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The Magazine of The Evangelical Lutheran Church in America

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Beyond the Resurrection

Indianapolis church adds twist to traditional Stations of the Cross

Perhaps you've been perusing seed catalogs for months — or at least dreaming of green grass, budding leaves and bursts of flowering color. Especially if you live in an area that experienced a tough winter, you're ready for the gardens of the earth to come alive.

This month we will hear the Gospel stories that invite us to journey with Jesus from his suffering and death to his resurrection and first appearance. And on that journey, gardens have a prominent place. After their last supper, Jesus took some friends and went to the Garden of Gethsemane to pray. He was betrayed and arrested there. His friends took his body from the cross and laid it in a tomb in another garden, and it was there, early on Easter morning, that women came bearing spices for the body. In that garden Jesus — quite alive — spoke to a weeping, grieving Mary.

Just north of Servants of Christ Lutheran Church, Indianapolis, is a natural garden space. For nearly as long as the church has stood on this spot, members recognized it as sacred space. For them it was always a quiet spot away from the road, removed from the hustle and bustle of life. They used it as a place to pray. "The hand of God is here," said Bill Bushlack, one of many who worked to transform the space.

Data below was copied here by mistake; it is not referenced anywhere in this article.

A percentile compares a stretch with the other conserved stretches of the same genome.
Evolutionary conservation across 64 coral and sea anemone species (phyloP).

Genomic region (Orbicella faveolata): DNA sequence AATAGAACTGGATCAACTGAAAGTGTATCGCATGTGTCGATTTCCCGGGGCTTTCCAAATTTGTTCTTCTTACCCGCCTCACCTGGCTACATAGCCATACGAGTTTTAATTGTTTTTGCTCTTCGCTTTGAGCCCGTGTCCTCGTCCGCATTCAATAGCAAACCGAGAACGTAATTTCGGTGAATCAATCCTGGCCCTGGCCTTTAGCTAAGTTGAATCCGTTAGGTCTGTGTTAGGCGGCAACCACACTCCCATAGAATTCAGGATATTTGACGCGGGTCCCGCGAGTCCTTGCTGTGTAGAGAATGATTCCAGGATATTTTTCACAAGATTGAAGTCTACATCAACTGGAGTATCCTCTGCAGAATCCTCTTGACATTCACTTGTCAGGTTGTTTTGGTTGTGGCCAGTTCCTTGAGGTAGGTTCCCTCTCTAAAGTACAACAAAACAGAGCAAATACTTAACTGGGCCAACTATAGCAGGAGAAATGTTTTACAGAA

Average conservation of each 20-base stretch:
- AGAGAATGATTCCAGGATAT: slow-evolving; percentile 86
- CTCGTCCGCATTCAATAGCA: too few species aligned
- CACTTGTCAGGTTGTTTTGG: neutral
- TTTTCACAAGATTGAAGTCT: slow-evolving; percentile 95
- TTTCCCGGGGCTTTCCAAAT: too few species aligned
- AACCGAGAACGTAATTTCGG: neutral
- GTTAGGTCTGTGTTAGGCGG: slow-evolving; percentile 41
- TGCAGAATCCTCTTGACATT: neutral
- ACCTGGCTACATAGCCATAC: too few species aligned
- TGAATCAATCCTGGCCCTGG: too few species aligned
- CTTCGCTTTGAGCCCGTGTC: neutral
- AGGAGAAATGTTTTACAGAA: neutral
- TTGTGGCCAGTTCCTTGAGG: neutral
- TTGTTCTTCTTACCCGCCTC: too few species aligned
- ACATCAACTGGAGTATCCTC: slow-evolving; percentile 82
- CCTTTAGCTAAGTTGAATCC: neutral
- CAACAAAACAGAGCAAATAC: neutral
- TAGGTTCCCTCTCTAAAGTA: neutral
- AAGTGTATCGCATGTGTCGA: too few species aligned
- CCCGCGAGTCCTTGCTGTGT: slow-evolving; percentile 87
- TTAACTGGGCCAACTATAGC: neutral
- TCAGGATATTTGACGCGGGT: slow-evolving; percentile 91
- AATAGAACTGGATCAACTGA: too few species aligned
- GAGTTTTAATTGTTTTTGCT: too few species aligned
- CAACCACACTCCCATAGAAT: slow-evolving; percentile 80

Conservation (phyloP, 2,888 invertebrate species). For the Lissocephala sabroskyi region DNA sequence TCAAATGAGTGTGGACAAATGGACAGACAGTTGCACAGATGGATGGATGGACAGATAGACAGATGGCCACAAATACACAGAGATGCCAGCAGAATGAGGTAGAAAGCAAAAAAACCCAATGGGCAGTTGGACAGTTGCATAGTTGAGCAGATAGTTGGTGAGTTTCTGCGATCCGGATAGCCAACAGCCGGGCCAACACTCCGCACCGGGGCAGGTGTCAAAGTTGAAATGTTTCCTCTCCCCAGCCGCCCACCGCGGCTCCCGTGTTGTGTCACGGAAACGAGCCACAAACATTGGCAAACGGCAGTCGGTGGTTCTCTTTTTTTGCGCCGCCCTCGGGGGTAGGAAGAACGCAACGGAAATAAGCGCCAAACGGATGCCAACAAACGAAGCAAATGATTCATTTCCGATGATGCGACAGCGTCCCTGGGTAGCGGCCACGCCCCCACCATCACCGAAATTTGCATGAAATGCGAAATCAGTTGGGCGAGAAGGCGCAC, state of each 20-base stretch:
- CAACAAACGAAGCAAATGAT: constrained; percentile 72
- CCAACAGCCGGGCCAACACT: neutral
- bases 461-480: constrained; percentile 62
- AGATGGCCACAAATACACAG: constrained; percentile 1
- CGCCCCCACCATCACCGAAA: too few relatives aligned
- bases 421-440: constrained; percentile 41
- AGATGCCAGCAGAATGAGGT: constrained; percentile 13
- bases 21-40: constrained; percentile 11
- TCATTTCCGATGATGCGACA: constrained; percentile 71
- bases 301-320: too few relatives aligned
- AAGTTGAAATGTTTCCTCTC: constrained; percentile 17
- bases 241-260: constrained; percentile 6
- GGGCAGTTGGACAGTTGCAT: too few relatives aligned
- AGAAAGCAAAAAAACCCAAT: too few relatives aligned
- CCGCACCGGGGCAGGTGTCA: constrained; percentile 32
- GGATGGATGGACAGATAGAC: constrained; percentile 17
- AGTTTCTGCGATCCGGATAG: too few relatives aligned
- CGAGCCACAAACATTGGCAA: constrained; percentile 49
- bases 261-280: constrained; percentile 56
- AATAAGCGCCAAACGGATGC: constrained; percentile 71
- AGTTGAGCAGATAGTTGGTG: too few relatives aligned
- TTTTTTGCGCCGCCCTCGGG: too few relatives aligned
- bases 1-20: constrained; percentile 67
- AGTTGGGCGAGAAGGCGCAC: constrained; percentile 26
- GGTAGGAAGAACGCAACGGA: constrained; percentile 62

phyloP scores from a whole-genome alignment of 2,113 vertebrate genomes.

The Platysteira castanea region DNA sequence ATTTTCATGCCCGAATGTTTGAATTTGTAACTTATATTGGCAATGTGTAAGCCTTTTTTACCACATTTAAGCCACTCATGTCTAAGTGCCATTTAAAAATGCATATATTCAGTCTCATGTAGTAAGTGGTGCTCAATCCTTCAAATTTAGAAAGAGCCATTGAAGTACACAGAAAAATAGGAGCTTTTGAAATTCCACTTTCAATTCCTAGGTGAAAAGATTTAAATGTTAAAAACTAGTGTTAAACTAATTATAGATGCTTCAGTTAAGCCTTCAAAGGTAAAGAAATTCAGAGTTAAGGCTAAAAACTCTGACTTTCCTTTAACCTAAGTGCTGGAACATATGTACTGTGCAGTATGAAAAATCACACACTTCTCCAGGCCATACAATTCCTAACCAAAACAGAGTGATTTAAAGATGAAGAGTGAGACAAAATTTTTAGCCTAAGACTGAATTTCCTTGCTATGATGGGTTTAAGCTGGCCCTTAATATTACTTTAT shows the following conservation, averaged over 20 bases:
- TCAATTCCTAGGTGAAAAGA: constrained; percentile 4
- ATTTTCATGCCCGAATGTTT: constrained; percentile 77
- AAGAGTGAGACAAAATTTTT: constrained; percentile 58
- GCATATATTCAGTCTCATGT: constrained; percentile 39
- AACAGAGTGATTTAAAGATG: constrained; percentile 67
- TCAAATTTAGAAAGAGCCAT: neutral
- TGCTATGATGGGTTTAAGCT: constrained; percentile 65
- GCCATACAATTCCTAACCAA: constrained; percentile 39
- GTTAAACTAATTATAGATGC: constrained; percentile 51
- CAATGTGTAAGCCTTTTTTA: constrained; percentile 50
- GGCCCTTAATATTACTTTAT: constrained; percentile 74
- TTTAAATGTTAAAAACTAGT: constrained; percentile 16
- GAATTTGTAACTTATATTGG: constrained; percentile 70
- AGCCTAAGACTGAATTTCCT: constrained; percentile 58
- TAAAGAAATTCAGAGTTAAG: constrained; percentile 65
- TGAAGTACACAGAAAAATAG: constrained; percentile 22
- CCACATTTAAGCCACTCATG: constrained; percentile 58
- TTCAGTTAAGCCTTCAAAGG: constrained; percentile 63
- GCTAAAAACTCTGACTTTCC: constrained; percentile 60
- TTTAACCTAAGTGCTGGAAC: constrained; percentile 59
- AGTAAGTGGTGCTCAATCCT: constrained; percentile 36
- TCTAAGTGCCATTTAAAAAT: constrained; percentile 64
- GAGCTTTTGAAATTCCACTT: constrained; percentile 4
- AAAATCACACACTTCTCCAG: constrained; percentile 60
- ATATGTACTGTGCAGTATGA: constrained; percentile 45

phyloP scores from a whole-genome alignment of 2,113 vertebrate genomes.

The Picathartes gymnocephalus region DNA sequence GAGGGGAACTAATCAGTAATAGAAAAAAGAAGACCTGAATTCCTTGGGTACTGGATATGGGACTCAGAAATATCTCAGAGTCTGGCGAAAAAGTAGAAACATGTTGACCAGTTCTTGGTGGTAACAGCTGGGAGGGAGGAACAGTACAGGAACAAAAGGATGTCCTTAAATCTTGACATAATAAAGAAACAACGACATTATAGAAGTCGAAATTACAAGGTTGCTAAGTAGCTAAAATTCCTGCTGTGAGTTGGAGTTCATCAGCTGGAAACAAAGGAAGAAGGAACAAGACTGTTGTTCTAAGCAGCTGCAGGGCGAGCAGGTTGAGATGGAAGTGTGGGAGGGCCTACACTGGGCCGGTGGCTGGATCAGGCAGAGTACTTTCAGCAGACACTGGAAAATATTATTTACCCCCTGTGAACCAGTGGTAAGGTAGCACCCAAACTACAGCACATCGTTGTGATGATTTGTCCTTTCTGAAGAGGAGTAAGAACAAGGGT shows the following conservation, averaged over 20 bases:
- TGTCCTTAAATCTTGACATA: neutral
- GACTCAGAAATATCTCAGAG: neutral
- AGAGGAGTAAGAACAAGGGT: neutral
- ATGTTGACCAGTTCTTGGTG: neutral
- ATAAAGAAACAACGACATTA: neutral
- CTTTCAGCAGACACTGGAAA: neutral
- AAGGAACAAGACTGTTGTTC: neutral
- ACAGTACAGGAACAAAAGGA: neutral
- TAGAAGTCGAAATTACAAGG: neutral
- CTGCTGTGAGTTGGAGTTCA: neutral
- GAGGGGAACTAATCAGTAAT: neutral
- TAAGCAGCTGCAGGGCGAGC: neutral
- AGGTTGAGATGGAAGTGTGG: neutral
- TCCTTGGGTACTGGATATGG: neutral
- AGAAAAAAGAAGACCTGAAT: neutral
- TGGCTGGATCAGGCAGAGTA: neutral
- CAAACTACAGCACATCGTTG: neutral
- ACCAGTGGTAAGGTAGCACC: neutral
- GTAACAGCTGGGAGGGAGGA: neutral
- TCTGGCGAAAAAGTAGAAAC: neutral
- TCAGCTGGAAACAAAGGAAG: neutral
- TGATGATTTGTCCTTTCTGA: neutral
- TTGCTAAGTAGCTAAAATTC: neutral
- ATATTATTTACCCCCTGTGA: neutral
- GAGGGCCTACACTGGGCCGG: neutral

Members of Servants of Christ Lutheran,
Members of Servants of Christ Lutheran, Indianapolis, are reminded of Easter all year when they walk through their church's prayer garden. The garden also includes a pool where David (above) and Emily Lavry were baptized.

The unusual feature of Servants of Christ's prayer garden is the 14 Stations of the Resurrection on the walking path, along with the traditional 14 Stations of the Cross. Two engraved tiles, one for a station of the cross and one for a station of the resurrection, sit framed side-by-side on wooden stands, each marked with the Scripture verse from which its images are drawn. Those who come to meditate can focus on one or both scriptural images. Repeated visits lend themselves to discovering new meanings in images and Scripture seen many times before.


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